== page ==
The computer system 600 may operate in a networked environment using logical connections to one or more remote computers, such as a remote computer 646. The remote computer 646 may be a computer system, a server, a router, a network PC, a peer device or other common network node, and typically includes many or all of the elements described above relative to the computer system 600. The network connections include a local area network (LAN) 548 and a wide area network (WAN) 650. Such networking environments are commonplace in offices, enterprise-wide computer networks, intranets, and the Internet.

When used in a LAN networking environment, the computer system 600 is connected to the local network 548 through a network interface or adapter 652. When used in a WAN networking environment, the computer system 600 typically includes a modem 654 or other means for establishing communications over the wide area network 650, such as the Internet. The modem 654, which may be internal or external, is connected to the system bus 606 via the serial port interface 640. In a networked environment, program modules depicted relative to the computer system 600, or portions thereof, may be stored in the remote memory storage device. It will be appreciated that the network connections shown are exemplary, and other means of establishing a communication link between the computers may be used.

In an embodiment of the present invention, the computer 600 represents a web server, wherein the CPU 502 executes a page factory module 408 on an ASP+ file stored on at least one of storage media 616, 612, 614, 618, 619, or memory 504. HTTP responses and requests are communicated over the LAN 548 which is coupled to a client computer 646.

The embodiments of the invention described herein are implemented as logical steps in one or more computer systems. The logical operations of the present invention are implemented (1) as a sequence of processor-implemented steps executing in one or more computer systems and (2) as interconnected machine modules within one or more computer systems. The implementation is a matter of choice, dependent on the performance requirements of the computer system implementing the invention. Accordingly, the logical operations making up the embodiments of the invention described herein are referred to variously as operations, steps, objects, or modules.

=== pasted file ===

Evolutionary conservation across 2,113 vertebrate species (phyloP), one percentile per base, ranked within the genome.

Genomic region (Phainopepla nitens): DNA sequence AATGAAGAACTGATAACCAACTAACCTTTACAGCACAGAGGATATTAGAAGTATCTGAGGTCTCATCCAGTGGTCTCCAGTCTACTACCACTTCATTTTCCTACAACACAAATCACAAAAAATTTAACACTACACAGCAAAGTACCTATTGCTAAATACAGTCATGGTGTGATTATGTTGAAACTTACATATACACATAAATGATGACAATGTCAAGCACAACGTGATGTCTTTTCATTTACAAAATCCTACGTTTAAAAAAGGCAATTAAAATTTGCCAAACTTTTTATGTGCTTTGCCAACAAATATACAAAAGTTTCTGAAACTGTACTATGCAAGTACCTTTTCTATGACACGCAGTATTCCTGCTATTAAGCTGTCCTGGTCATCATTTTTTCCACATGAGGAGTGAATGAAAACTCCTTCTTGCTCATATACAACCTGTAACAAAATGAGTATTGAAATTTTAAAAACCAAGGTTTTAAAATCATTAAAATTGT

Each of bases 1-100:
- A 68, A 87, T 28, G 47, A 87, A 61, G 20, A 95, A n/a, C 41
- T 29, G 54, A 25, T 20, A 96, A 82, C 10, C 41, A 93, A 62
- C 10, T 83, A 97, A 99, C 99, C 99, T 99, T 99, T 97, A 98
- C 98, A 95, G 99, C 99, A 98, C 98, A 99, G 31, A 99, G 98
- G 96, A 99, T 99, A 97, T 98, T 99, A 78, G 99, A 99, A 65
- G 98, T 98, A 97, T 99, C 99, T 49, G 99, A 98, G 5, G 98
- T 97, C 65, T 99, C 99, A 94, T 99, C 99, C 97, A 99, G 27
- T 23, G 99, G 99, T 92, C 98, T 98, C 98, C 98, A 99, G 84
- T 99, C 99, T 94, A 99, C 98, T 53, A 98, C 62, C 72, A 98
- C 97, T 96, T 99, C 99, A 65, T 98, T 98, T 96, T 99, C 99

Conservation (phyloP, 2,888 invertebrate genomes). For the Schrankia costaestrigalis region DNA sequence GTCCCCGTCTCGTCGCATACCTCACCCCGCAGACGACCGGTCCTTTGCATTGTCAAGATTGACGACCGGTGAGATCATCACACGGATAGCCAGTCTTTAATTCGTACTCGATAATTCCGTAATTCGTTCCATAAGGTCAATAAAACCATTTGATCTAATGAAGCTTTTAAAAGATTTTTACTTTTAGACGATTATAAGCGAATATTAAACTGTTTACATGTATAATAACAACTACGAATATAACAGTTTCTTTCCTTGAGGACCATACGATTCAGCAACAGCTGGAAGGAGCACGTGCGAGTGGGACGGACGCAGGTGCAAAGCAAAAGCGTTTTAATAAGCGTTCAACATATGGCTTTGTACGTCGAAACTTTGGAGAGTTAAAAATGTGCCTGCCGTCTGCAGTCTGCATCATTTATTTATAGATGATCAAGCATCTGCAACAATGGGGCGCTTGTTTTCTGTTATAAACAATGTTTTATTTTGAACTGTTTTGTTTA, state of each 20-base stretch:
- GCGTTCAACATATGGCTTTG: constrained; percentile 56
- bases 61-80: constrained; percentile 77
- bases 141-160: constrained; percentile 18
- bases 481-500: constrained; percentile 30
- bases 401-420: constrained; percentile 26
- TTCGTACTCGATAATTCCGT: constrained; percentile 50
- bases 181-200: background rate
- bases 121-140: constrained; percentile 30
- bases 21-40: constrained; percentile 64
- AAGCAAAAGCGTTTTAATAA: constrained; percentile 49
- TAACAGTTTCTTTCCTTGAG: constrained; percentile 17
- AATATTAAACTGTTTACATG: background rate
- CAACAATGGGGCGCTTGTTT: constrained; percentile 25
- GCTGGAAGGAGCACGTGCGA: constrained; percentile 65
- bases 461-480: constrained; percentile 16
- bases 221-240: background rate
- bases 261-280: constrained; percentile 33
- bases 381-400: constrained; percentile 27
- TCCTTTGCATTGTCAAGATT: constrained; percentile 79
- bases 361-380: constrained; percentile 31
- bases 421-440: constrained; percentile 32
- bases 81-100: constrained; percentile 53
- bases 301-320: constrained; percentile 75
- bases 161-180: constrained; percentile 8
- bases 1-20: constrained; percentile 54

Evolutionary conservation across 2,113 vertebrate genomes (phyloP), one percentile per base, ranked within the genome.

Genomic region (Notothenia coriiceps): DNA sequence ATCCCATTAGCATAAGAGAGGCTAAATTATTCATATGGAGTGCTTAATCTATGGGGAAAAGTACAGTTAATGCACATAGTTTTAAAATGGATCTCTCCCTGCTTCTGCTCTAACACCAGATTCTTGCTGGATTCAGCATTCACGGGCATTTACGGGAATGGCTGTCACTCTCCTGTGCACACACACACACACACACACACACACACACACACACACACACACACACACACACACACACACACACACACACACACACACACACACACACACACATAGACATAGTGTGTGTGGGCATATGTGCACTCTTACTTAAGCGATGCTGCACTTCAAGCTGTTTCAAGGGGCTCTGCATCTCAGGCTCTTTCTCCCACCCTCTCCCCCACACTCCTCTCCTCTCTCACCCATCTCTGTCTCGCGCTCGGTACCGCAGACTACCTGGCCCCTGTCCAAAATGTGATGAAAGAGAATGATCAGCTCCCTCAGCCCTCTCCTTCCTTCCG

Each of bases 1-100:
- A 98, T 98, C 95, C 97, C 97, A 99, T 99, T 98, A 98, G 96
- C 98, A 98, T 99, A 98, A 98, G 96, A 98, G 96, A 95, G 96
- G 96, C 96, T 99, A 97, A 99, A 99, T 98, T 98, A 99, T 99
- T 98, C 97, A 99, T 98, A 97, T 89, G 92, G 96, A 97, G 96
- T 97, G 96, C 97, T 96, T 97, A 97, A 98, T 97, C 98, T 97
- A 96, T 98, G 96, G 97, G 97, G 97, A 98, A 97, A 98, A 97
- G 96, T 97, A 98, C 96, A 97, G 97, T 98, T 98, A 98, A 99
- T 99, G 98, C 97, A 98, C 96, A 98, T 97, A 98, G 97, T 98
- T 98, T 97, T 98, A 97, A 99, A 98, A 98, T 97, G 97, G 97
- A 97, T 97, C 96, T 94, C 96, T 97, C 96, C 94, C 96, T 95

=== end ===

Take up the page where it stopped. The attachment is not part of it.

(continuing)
FIG. 7 illustrates a process flow diagram representing processing of a page object in an embodiment of the present invention. The processing begins 701 when a client transmits an HTTP request to the server. The HTTP request includes a URL that specifies a resource, such as an ASP.NET page. In operation 711, the server receives the HTTP request and invokes the appropriate handler for processing the specified resource. The dynamic page specification file is read in operation 712. Operation 713 generates a server-side control object hierarchy based on the contents of the specified dynamic content file (e.g., the ASP.NET page). This hierarchy is based upon both server-side control objects and user control objects referenced within the specified dynamic content file.

If any user control objects are found, operation 714 determines whether any source code files for the user control objects are new, or have been modified, since the last compilation of the user control object. If operation 714 determines that changes have occurred to the source code files, operation 715 compiles the user control object, and all user control objects referenced therein that have been modified, to create a new user control object to be used when generating the HTML representation of a web page. Otherwise, the processing continues directly to operation 716.